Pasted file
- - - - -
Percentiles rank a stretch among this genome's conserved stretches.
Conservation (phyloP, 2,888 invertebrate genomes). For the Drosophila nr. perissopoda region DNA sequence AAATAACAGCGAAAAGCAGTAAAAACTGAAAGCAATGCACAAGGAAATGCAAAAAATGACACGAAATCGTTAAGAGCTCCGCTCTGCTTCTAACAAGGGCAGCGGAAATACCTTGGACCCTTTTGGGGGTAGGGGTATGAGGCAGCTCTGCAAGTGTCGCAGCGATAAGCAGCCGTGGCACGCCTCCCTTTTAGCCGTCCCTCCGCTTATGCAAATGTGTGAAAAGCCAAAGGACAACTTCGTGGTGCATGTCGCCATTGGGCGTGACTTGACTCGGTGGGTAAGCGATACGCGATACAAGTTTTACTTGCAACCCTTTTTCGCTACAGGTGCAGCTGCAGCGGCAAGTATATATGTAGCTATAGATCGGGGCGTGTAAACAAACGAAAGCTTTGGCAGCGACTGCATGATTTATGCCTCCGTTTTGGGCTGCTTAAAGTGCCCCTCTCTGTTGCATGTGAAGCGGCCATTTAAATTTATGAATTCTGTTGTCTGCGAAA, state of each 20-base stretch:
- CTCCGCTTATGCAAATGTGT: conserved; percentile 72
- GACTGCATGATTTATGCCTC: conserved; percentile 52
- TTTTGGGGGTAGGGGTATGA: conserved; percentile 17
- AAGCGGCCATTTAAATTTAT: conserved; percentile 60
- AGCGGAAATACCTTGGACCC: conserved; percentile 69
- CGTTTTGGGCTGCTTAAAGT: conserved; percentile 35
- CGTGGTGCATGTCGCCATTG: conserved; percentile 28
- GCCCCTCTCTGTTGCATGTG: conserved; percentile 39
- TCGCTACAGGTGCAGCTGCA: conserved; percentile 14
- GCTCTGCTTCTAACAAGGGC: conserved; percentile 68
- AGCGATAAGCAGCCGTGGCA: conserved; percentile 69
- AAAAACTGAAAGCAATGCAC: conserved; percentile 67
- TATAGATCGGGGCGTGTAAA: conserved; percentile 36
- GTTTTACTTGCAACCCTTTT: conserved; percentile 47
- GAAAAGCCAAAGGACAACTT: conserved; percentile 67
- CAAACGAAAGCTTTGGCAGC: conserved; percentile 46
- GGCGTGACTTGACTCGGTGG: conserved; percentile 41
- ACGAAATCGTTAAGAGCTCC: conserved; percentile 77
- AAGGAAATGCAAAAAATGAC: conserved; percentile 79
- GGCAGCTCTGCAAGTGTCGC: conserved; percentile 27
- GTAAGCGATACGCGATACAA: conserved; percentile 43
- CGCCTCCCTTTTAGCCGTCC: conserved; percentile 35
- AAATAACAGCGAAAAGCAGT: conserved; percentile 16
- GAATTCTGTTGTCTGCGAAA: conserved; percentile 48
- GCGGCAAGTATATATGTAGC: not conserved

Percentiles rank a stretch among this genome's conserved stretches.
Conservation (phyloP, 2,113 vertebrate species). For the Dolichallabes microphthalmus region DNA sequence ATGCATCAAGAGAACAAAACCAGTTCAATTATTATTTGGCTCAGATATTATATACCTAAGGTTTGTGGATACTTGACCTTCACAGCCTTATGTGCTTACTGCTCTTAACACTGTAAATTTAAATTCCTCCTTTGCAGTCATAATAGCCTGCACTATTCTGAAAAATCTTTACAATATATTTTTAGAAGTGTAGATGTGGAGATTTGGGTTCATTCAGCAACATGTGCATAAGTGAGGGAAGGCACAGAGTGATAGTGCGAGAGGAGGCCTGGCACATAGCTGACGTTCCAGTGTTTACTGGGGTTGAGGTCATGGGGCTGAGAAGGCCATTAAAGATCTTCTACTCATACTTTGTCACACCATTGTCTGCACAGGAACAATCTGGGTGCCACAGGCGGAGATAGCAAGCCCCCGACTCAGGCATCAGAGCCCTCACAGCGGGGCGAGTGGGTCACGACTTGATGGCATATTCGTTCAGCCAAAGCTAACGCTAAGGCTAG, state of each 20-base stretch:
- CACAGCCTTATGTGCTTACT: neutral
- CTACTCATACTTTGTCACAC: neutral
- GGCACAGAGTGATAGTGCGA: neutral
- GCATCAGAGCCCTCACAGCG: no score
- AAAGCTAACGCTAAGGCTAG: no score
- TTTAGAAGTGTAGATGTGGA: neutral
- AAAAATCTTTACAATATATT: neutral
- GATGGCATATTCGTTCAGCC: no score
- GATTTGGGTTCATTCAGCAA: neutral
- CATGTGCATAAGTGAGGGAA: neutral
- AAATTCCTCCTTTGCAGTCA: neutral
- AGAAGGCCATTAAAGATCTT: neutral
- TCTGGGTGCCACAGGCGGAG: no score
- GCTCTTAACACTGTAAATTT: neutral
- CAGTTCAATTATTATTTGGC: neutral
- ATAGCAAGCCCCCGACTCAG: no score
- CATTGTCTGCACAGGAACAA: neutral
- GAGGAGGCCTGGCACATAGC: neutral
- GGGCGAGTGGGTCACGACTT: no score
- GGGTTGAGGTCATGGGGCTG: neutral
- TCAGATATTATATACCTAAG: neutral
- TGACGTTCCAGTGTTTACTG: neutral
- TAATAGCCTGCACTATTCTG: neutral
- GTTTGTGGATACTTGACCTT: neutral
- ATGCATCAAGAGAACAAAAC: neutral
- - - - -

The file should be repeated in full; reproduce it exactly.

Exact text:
Percentiles rank a stretch among this genome's conserved stretches.
Conservation (phyloP, 2,888 invertebrate genomes). For the Drosophila nr. perissopoda region DNA sequence AAATAACAGCGAAAAGCAGTAAAAACTGAAAGCAATGCACAAGGAAATGCAAAAAATGACACGAAATCGTTAAGAGCTCCGCTCTGCTTCTAACAAGGGCAGCGGAAATACCTTGGACCCTTTTGGGGGTAGGGGTATGAGGCAGCTCTGCAAGTGTCGCAGCGATAAGCAGCCGTGGCACGCCTCCCTTTTAGCCGTCCCTCCGCTTATGCAAATGTGTGAAAAGCCAAAGGACAACTTCGTGGTGCATGTCGCCATTGGGCGTGACTTGACTCGGTGGGTAAGCGATACGCGATACAAGTTTTACTTGCAACCCTTTTTCGCTACAGGTGCAGCTGCAGCGGCAAGTATATATGTAGCTATAGATCGGGGCGTGTAAACAAACGAAAGCTTTGGCAGCGACTGCATGATTTATGCCTCCGTTTTGGGCTGCTTAAAGTGCCCCTCTCTGTTGCATGTGAAGCGGCCATTTAAATTTATGAATTCTGTTGTCTGCGAAA, state of each 20-base stretch:
- CTCCGCTTATGCAAATGTGT: conserved; percentile 72
- GACTGCATGATTTATGCCTC: conserved; percentile 52
- TTTTGGGGGTAGGGGTATGA: conserved; percentile 17
- AAGCGGCCATTTAAATTTAT: conserved; percentile 60
- AGCGGAAATACCTTGGACCC: conserved; percentile 69
- CGTTTTGGGCTGCTTAAAGT: conserved; percentile 35
- CGTGGTGCATGTCGCCATTG: conserved; percentile 28
- GCCCCTCTCTGTTGCATGTG: conserved; percentile 39
- TCGCTACAGGTGCAGCTGCA: conserved; percentile 14
- GCTCTGCTTCTAACAAGGGC: conserved; percentile 68
- AGCGATAAGCAGCCGTGGCA: conserved; percentile 69
- AAAAACTGAAAGCAATGCAC: conserved; percentile 67
- TATAGATCGGGGCGTGTAAA: conserved; percentile 36
- GTTTTACTTGCAACCCTTTT: conserved; percentile 47
- GAAAAGCCAAAGGACAACTT: conserved; percentile 67
- CAAACGAAAGCTTTGGCAGC: conserved; percentile 46
- GGCGTGACTTGACTCGGTGG: conserved; percentile 41
- ACGAAATCGTTAAGAGCTCC: conserved; percentile 77
- AAGGAAATGCAAAAAATGAC: conserved; percentile 79
- GGCAGCTCTGCAAGTGTCGC: conserved; percentile 27
- GTAAGCGATACGCGATACAA: conserved; percentile 43
- CGCCTCCCTTTTAGCCGTCC: conserved; percentile 35
- AAATAACAGCGAAAAGCAGT: conserved; percentile 16
- GAATTCTGTTGTCTGCGAAA: conserved; percentile 48
- GCGGCAAGTATATATGTAGC: not conserved

Percentiles rank a stretch among this genome's conserved stretches.
Conservation (phyloP, 2,113 vertebrate species). For the Dolichallabes microphthalmus region DNA sequence ATGCATCAAGAGAACAAAACCAGTTCAATTATTATTTGGCTCAGATATTATATACCTAAGGTTTGTGGATACTTGACCTTCACAGCCTTATGTGCTTACTGCTCTTAACACTGTAAATTTAAATTCCTCCTTTGCAGTCATAATAGCCTGCACTATTCTGAAAAATCTTTACAATATATTTTTAGAAGTGTAGATGTGGAGATTTGGGTTCATTCAGCAACATGTGCATAAGTGAGGGAAGGCACAGAGTGATAGTGCGAGAGGAGGCCTGGCACATAGCTGACGTTCCAGTGTTTACTGGGGTTGAGGTCATGGGGCTGAGAAGGCCATTAAAGATCTTCTACTCATACTTTGTCACACCATTGTCTGCACAGGAACAATCTGGGTGCCACAGGCGGAGATAGCAAGCCCCCGACTCAGGCATCAGAGCCCTCACAGCGGGGCGAGTGGGTCACGACTTGATGGCATATTCGTTCAGCCAAAGCTAACGCTAAGGCTAG, state of each 20-base stretch:
- CACAGCCTTATGTGCTTACT: neutral
- CTACTCATACTTTGTCACAC: neutral
- GGCACAGAGTGATAGTGCGA: neutral
- GCATCAGAGCCCTCACAGCG: no score
- AAAGCTAACGCTAAGGCTAG: no score
- TTTAGAAGTGTAGATGTGGA: neutral
- AAAAATCTTTACAATATATT: neutral
- GATGGCATATTCGTTCAGCC: no score
- GATTTGGGTTCATTCAGCAA: neutral
- CATGTGCATAAGTGAGGGAA: neutral
- AAATTCCTCCTTTGCAGTCA: neutral
- AGAAGGCCATTAAAGATCTT: neutral
- TCTGGGTGCCACAGGCGGAG: no score
- GCTCTTAACACTGTAAATTT: neutral
- CAGTTCAATTATTATTTGGC: neutral
- ATAGCAAGCCCCCGACTCAG: no score
- CATTGTCTGCACAGGAACAA: neutral
- GAGGAGGCCTGGCACATAGC: neutral
- GGGCGAGTGGGTCACGACTT: no score
- GGGTTGAGGTCATGGGGCTG: neutral
- TCAGATATTATATACCTAAG: neutral
- TGACGTTCCAGTGTTTACTG: neutral
- TAATAGCCTGCACTATTCTG: neutral
- GTTTGTGGATACTTGACCTT: neutral
- ATGCATCAAGAGAACAAAAC: neutral